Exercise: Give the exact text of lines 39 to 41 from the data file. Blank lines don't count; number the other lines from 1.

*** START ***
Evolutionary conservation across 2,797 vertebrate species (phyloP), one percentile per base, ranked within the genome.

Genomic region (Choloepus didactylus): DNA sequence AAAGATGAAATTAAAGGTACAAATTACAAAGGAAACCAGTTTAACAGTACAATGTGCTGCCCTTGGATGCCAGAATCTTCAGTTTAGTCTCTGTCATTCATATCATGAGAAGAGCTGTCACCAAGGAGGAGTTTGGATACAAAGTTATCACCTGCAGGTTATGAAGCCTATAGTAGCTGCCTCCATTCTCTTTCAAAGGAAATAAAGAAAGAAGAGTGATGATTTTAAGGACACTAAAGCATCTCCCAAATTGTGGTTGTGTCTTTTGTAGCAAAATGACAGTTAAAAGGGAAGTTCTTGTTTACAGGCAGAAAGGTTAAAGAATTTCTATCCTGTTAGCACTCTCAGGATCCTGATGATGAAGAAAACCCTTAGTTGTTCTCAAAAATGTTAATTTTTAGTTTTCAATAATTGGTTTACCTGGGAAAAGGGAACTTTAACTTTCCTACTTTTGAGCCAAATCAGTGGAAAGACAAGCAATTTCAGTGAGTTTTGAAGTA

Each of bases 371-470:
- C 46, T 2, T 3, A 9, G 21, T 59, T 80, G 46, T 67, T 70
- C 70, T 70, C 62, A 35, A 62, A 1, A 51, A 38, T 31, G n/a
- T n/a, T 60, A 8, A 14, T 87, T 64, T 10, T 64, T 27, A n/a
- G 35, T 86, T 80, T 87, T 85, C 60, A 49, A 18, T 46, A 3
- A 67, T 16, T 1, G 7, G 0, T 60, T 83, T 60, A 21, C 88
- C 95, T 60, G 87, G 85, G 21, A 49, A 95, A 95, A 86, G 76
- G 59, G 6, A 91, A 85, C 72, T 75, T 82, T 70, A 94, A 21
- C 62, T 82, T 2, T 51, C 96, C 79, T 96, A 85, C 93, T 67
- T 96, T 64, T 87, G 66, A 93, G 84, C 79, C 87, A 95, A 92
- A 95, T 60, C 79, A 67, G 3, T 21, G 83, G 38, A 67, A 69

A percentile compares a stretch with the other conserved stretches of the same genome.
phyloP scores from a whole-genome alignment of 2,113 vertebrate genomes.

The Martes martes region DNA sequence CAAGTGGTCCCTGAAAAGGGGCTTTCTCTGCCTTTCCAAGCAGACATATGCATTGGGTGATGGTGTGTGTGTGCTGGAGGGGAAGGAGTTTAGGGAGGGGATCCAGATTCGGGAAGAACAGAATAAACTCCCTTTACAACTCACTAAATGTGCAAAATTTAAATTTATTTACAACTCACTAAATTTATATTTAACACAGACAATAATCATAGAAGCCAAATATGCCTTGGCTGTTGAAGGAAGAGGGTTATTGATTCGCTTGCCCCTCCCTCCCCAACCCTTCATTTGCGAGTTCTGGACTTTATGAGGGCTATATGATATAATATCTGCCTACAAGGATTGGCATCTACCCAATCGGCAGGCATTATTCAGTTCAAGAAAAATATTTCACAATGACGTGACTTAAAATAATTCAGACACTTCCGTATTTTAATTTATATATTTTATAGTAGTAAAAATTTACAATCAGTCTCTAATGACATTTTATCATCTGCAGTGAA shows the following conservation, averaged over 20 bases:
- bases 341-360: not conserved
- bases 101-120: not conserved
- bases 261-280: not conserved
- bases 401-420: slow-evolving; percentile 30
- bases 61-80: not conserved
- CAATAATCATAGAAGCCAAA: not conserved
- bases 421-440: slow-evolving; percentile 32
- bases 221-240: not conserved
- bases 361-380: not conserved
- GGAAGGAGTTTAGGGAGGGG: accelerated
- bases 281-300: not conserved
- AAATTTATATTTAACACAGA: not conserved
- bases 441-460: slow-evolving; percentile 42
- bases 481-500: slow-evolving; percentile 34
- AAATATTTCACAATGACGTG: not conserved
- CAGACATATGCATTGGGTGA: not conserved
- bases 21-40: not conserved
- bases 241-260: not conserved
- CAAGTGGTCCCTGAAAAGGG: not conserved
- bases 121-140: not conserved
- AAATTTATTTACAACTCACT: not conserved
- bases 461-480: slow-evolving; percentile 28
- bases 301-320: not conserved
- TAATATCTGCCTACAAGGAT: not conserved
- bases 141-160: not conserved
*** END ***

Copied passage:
- bases 301-320: not conserved
- TAATATCTGCCTACAAGGAT: not conserved
- bases 141-160: not conserved